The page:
As for the fears of Atheist movies corupting the souls of our children, well you are quite right, most of our entertainment comes laden with ideology. But that does not mean that we should not be cautious; as you maintain children are very credulous and susceptible to ideas of all sorts from their elders; just look at the Hitler youth or some of these poor bastards in North Korea. and I am NOT PC, so I say on the one hand, fuck the religious righters who condemn all that does not promote their own views– and fuck religious nuts who insist on brainwashing children and particularly with violent extremism as we see in some maddrasehs. But I have to admit I find the smug elitism of Atheists to be abhorrent as well, despite my irreverence (Ummanah insists!) — and indeed as you say there is a great grey zone between Fantasy and SCIFI. Although on the basis of science we assume that certain things are impossible, yet often enough we cannot prove otherwise either. There is no test for the existence of the soul, nor a way to disprove what we call magic, and there is ample evidence that all that we see and observe and believe is illusory anyways… thise weekI have been reading Plato’s allegory of the cave: but the more I think of it the more itsems to me that there are caves within caves within caves each having new and correct levels of perception of ‘Reality’
… It is strange as Phnom Penh is a decidedly un-intellectual place, that I am moved towards so much consideration of epistemology and ontology. well anyways Ummanah is going to kick all your atheist asses 😉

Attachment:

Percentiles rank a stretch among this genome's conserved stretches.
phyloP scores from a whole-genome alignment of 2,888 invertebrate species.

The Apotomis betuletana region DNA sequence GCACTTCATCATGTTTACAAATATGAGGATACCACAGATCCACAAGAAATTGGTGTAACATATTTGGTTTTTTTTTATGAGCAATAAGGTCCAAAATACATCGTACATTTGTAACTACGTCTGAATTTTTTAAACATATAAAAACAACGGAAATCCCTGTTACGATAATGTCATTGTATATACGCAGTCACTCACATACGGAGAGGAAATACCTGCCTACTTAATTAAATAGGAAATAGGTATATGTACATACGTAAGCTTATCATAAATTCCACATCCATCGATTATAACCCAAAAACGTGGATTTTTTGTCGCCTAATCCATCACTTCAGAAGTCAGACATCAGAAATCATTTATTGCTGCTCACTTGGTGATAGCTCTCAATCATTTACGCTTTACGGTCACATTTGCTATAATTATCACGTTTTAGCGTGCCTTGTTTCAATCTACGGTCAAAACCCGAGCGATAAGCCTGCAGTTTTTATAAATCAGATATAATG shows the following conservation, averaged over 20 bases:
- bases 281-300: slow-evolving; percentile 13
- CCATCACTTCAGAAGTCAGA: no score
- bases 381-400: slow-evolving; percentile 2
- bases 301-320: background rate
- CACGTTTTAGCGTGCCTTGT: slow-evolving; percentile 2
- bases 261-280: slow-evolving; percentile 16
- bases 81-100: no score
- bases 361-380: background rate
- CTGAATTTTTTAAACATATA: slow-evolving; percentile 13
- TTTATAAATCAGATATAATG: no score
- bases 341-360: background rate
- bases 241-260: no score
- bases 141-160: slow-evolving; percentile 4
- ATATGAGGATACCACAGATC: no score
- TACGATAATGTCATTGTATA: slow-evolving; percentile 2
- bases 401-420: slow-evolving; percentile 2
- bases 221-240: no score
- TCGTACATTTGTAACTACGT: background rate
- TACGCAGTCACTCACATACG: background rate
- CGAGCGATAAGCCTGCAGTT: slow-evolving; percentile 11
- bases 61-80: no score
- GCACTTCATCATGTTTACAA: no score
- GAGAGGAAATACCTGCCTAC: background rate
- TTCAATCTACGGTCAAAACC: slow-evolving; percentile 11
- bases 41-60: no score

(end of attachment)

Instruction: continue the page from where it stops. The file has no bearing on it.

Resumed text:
O Lord Odin, who sits near and gazes into the red radiance of his fires at his manor in Valhalla, if you and I, over the last 17 years, invented the body of Ummanah and his followers ideology, what does that make us? [Wicked grin!]
Remember your brief meeting with Douglas Adams? You asked him to sign one of your books. He asked who to make it out to and you told him. He signed your book but this then struck him to ask, “You mean the Norse God?” Perhaps it reminded him of his Dirk Gently plot in The Long Dark Teatime of the Soul. I cite this because I find that moment in your life unintentionally meaningful considering Adams’ religious feelings.
Not that it was really meant to mean anything. We humans love to impose patterns and meanings on things were there are none. It was just some famous author, whom you and I both really admired, signing a book for you. That’s all. Actually it’s less than that. It was just two apes engaging in and reacting to some weird social ritual that on the cosmic scale meant nothing at all.
But it’s interesting how sometimes meaningless events can sometimes flop into a pattern that we can draw or invent meaning from. Perhaps Jung would disagree but, I think that synchronicity is really our attempts to impose meaning on coincidence.
Anyway, this gets me back to one of my points: Authors of any ideological stripe can produce some damn good reads! Lewis, a Christian, wrote a lot of good stuff, much of which is admired by many atheists–our gentle colleague Ralph being one example. Adams, a radical atheist, wrote a lot of good stuff, much of which is admired by many people with religious beliefs. The stories themselves are what matter.
I don’t know how many parents have read Adams to their kids at night but it’s weird that there is no news about parents pissed off about any hidden atheist messages in his stuff. So why is Pullman being singled out now? I think it’s just because he’s recent, living author that someone thinks that they can stir up the muck about and get people to pay attention to their own pet causes.
Your citation of Plato’s Cave reminds me of the conversation between Randy and Enoch in Cryptonomicon. It’s impossible for any student of Western philosophy, amateur or professional, to avoid running into that powerful metaphor. It slices, it dices!